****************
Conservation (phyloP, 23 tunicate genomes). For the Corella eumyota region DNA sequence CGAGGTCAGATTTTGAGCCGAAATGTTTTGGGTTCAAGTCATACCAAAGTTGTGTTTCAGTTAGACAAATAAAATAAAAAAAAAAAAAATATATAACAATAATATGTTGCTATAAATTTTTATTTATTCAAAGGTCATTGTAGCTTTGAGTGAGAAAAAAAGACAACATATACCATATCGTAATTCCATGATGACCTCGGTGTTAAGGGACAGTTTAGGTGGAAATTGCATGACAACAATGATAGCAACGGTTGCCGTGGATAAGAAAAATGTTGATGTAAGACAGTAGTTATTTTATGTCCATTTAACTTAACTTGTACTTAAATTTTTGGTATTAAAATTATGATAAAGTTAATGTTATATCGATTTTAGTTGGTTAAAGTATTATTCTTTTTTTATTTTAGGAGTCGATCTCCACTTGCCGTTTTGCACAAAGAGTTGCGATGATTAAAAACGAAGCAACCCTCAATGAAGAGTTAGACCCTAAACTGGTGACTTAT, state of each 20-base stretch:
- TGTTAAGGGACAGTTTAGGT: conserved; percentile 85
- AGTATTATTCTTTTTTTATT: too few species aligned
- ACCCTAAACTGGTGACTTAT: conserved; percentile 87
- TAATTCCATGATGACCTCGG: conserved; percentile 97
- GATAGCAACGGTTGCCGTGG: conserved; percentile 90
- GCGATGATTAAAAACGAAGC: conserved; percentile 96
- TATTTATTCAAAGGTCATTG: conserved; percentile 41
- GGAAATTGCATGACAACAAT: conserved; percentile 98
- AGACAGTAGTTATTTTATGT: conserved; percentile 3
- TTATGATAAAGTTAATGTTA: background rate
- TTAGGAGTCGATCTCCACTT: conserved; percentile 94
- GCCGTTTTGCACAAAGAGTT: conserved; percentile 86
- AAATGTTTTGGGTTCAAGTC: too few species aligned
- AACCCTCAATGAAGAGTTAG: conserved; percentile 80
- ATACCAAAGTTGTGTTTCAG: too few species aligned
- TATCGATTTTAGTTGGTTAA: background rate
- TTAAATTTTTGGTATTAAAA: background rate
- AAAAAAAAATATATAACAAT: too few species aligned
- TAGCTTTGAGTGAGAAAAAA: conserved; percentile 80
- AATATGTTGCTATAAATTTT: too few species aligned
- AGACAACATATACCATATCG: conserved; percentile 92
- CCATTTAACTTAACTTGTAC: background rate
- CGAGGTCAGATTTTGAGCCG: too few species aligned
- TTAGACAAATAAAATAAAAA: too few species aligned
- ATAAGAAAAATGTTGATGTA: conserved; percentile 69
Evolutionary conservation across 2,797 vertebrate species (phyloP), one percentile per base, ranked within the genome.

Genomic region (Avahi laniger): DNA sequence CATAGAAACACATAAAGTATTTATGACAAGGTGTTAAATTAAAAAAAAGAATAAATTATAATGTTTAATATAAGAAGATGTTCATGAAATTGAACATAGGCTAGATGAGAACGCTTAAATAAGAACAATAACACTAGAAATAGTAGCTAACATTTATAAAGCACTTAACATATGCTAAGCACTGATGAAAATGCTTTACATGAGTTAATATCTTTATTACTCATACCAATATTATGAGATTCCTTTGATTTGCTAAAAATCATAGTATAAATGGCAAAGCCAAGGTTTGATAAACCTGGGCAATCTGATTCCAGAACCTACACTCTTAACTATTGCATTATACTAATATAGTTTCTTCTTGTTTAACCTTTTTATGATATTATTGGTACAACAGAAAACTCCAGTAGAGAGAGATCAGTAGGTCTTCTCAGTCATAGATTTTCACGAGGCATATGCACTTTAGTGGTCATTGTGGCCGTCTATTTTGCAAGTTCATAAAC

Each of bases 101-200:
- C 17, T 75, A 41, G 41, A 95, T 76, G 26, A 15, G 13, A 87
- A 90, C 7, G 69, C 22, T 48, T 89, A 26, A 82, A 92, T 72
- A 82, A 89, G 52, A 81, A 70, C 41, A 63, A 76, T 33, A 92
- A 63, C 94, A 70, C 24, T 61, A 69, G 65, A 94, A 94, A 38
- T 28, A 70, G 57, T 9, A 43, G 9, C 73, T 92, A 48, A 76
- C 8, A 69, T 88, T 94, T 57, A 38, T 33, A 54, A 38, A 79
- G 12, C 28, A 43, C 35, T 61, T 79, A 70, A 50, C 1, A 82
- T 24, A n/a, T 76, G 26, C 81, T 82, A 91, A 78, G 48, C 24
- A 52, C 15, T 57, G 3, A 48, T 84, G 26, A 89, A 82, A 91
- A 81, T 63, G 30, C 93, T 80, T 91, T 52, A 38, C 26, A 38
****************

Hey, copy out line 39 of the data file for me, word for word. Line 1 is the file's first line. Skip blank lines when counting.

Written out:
- A 81, T 63, G 30, C 93, T 80, T 91, T 52, A 38, C 26, A 38